“We had a conversation early on that said we want to seamlessly carry on with what we’ve started,” explains Reynolds. “We had seven pubs under Three Cheers, and essentially we’ve now got nine, as our table-top marketing will read. Of course, there are different shareholdings – the only idea was that there are now three directors from Three Cheers and three from Ei, and there you have Six Cheers. There’s nothing more complicated than that – we weren’t trying to come up with a Hippo Inns or a Frontier Pubs model – we have existing pubs and we wanted to carry on what we started. Ei has been very supportive of that. They’re tapping into a business that’s been going since 2002 that knows south London very well. We’re the perfect fit for a managed expert in this part of town.
“They haven’t held us back either,” he continues. “The Bedford is a multimillion-pound refurbishment and it has been great having them on board for that because they have people who are watching the numbers for us; project managers who have done big builds. Ei helped us keep a reign on the spending and made us dot the i’s and cross the t’s. When a building is 22,000 sq ft, if you don’t do that you could end up spending more than you’d like to.”
What’s in it for Three Cheers?
I’m sure that Reynolds and his colleagues didn’t partner with Ei Group solely for its project management skillset. While the Three Cheers trio are evidently devoted to the pub sector, they’re still running a business and they still enjoy making money. As Reynolds tells me, they’re not going to do this for free. Although he won’t disclose the specific numbers behind the Managed Investments arrangement, he confidently states that “the arrangement works for both parties”. Both Ei and Three Cheers have a percentage in the business, with Three Cheers also being paid a fee for managing the sites in question.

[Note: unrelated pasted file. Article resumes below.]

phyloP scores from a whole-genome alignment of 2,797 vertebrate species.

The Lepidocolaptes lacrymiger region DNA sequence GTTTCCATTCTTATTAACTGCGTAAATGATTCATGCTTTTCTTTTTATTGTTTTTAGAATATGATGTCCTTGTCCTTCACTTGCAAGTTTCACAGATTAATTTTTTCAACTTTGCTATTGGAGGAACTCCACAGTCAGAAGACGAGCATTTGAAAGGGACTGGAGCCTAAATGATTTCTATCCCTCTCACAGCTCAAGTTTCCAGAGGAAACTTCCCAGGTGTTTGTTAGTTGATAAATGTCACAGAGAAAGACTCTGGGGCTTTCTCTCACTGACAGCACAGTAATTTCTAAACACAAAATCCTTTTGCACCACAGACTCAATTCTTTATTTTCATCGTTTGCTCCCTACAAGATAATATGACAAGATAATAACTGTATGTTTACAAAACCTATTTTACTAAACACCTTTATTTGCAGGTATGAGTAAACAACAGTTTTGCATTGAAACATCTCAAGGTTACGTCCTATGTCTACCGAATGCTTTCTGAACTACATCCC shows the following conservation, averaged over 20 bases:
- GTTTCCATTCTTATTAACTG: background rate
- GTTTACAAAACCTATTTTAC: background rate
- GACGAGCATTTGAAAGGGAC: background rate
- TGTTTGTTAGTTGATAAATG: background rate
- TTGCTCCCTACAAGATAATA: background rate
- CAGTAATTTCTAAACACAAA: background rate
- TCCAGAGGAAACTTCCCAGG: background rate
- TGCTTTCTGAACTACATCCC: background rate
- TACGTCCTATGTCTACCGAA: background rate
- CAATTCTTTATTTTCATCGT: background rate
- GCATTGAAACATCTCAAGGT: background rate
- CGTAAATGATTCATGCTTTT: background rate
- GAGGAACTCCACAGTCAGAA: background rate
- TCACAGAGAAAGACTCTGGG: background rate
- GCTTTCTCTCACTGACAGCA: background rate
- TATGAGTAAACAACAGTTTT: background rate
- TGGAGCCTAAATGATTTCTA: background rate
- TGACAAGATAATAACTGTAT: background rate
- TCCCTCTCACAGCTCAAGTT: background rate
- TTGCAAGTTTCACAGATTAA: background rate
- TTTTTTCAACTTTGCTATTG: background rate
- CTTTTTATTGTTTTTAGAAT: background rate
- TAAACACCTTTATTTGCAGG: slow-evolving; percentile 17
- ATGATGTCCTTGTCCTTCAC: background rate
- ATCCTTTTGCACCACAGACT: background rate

“As long as we’re comfortable with the management fee, after that, things are split,” says Reynolds. “They have 11 managed experts now, and I believe they have a similar deal going on with all of those experts.”
Sceptics of such managed arrangements may argue that it’s all about the big boys profiting from the smaller groups, but, according to Reynolds, it works both ways. Yes, Three Cheers is paid a fee for its managed efforts, but the opportunities go beyond finances and into operations.
“They have got a huge back office, which can be very helpful,” he says. “They see business slightly differently, so they can help a small business in lots of different ways, whether that’s through purchasing power, legal teams or anything else. There are things that they bring to the party.”
Scale is certainly something that a business such as Ei Group is comfortable with. As one of the largest pub companies in the country, dealing with a hefty estate of varied venues and concepts comes as second nature. Does that mean it has a greater level of expansion expectation? If you sign up to a Managed Investments partnership, are you automatically expected to role out 15 sites quicker than you can say ‘Five Guys Burgers & Fries’?
“There is a pipeline that has been talked about, but nothing has been set in stone,” says Reynolds. “We’ve just opened The Bedford, and the focus is on this at the moment. We have to get this right first before we start taking on lots more. There’s no pressure from them at all, actually. They have their own managed model that is working quite well and is different from what we do, so there will be pubs that they can take on with that. They don’t want us to take on anything that we’re not comfortable with. If we wouldn’t take a site on as Three Cheers, we wouldn’t take it on as Six Cheers.”
At the end of our conversation, I mention the London-based PubLove group to Reynolds, which in 2017 converted all of its current Ei Group leases into a Managed Investments arrangement. With Three Cheers already operating two pubs through Ei leaseholds before its own Management Investments set-up was agreed, was it not tempting for the trio to include those sites as part of the Six Cheers deal? If those who predicted a post-Pubs Code rise of managed operations are to be believed, there are plenty more managed agreements to be made this year. He talks earnestly about the industry’s obligation to adapt, including Six Cheers as an example of on-trade evolution, which would suggest that for this south London business, this managed model is a foundation for the future.
“We’ve got years left on the leases,” Reynolds concludes. “But in the future, it probably will happen. When leases come to an end, things will evolve.”